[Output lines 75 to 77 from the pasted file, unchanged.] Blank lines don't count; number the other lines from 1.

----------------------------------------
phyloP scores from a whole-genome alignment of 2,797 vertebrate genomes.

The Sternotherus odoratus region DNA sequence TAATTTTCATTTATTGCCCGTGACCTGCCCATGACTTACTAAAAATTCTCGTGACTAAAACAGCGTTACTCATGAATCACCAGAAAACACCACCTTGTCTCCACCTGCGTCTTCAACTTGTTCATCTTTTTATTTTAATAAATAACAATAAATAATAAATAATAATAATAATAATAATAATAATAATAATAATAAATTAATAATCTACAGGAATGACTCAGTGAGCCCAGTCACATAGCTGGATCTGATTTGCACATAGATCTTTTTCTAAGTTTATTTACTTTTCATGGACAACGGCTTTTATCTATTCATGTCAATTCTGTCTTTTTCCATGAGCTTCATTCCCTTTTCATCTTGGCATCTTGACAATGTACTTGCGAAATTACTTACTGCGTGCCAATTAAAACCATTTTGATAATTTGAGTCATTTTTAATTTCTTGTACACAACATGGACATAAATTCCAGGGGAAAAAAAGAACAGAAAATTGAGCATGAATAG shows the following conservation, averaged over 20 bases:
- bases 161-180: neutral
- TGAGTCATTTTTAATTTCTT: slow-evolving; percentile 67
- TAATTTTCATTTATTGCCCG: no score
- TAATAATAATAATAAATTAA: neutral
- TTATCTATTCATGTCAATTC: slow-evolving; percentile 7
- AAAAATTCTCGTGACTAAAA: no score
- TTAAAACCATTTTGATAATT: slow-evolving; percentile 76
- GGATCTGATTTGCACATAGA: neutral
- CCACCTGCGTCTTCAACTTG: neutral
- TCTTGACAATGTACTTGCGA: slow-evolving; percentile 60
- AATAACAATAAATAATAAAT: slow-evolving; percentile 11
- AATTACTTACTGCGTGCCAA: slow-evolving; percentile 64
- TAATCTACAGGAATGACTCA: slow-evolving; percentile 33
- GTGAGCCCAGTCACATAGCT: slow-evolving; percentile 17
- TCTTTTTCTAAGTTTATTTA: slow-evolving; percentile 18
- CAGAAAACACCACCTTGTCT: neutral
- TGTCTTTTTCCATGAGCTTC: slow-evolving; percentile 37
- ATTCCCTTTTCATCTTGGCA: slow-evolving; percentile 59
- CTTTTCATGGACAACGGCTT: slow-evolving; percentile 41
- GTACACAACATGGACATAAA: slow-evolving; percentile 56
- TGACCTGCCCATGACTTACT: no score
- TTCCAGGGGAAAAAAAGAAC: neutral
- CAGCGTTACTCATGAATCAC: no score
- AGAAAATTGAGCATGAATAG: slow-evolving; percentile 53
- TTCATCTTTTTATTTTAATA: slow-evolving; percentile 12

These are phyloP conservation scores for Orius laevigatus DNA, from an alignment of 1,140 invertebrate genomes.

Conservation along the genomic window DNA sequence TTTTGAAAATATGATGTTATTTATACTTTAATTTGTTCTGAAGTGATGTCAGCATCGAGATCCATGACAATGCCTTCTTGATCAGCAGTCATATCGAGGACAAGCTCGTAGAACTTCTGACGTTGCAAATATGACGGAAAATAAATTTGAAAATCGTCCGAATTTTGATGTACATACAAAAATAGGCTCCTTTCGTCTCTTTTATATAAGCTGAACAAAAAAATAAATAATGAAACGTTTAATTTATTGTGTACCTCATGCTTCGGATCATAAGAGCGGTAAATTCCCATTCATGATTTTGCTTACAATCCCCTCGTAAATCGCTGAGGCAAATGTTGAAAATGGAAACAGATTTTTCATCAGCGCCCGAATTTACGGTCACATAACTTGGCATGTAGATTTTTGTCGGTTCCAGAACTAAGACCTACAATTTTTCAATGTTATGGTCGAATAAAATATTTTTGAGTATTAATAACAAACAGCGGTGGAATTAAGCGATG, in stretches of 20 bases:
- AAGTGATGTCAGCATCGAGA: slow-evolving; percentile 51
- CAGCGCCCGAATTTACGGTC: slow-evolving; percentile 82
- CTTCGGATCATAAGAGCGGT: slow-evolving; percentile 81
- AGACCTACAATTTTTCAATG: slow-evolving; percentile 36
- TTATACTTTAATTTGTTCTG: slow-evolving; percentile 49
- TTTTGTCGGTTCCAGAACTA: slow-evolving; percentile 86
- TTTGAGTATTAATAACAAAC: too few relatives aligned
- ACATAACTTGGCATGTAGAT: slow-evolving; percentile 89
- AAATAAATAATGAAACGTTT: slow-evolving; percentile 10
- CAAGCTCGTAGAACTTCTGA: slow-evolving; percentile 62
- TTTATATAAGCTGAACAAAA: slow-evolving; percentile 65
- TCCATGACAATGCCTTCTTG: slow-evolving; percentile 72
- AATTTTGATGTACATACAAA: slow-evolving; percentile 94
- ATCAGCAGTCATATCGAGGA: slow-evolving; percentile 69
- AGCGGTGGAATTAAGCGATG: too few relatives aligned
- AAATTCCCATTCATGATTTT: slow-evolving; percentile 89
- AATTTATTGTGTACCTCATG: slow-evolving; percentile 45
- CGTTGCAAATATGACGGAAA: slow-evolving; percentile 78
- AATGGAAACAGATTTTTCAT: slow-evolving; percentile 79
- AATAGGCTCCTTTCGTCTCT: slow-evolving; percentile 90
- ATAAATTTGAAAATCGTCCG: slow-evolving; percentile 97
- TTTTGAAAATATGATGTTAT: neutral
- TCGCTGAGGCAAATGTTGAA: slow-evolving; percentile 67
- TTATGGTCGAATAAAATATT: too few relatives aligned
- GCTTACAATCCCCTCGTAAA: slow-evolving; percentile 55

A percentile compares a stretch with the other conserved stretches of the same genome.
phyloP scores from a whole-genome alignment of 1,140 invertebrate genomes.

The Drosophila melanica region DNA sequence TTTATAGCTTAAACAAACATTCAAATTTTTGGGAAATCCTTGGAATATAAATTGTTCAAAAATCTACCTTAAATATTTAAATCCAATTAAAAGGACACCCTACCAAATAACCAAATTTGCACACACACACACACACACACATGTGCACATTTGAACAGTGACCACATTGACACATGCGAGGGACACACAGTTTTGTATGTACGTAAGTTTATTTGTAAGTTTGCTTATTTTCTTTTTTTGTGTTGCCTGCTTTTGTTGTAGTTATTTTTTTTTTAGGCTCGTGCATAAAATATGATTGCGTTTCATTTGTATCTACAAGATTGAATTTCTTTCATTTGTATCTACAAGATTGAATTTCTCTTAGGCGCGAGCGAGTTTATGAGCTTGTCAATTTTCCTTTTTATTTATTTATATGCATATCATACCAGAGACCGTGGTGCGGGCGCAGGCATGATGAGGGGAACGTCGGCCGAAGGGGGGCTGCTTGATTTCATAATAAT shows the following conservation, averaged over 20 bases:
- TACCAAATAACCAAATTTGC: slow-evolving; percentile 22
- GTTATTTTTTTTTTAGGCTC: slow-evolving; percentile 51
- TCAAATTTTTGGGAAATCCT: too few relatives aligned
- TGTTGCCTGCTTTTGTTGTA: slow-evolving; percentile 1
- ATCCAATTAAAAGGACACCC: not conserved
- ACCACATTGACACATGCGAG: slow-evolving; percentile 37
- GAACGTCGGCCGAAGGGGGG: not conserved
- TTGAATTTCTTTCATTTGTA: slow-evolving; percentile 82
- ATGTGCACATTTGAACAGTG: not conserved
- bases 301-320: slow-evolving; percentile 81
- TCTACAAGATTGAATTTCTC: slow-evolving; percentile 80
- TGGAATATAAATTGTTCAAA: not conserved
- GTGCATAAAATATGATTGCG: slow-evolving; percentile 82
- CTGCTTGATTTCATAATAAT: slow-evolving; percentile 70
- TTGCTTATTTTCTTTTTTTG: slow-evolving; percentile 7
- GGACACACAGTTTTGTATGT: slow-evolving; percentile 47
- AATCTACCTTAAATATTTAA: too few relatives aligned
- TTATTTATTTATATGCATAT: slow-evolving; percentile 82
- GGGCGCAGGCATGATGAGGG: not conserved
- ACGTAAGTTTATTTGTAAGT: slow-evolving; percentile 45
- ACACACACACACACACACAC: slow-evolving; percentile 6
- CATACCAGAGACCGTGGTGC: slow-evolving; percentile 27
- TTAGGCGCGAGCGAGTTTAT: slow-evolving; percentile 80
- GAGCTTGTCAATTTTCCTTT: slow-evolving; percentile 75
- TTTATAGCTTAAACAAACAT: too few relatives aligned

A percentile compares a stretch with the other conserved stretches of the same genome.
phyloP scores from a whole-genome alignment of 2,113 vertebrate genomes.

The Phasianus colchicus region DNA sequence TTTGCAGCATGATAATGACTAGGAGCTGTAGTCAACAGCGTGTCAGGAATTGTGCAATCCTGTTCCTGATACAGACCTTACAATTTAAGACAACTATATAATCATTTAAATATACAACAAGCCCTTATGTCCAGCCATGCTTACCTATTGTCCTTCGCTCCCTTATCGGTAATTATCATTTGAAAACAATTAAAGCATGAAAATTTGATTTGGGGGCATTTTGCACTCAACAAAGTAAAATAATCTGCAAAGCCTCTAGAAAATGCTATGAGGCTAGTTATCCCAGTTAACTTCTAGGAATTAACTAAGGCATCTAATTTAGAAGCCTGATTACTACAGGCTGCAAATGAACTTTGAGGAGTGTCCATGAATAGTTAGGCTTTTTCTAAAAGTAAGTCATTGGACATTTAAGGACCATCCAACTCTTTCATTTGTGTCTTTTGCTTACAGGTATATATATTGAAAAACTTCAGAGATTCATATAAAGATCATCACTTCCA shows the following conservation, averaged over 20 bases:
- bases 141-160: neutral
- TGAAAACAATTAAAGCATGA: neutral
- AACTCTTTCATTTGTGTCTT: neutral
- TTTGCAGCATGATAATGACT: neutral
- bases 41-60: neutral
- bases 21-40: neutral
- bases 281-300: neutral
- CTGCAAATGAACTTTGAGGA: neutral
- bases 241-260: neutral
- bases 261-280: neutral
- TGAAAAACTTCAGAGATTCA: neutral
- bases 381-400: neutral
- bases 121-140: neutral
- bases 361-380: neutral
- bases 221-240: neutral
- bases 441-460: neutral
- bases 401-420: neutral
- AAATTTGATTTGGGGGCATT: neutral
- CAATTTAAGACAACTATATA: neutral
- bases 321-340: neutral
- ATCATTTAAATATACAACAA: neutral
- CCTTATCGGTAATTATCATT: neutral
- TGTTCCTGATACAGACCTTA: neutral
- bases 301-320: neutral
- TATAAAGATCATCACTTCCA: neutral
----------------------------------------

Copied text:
- TTATTTATTTATATGCATAT: slow-evolving; percentile 82
- GGGCGCAGGCATGATGAGGG: not conserved
- ACGTAAGTTTATTTGTAAGT: slow-evolving; percentile 45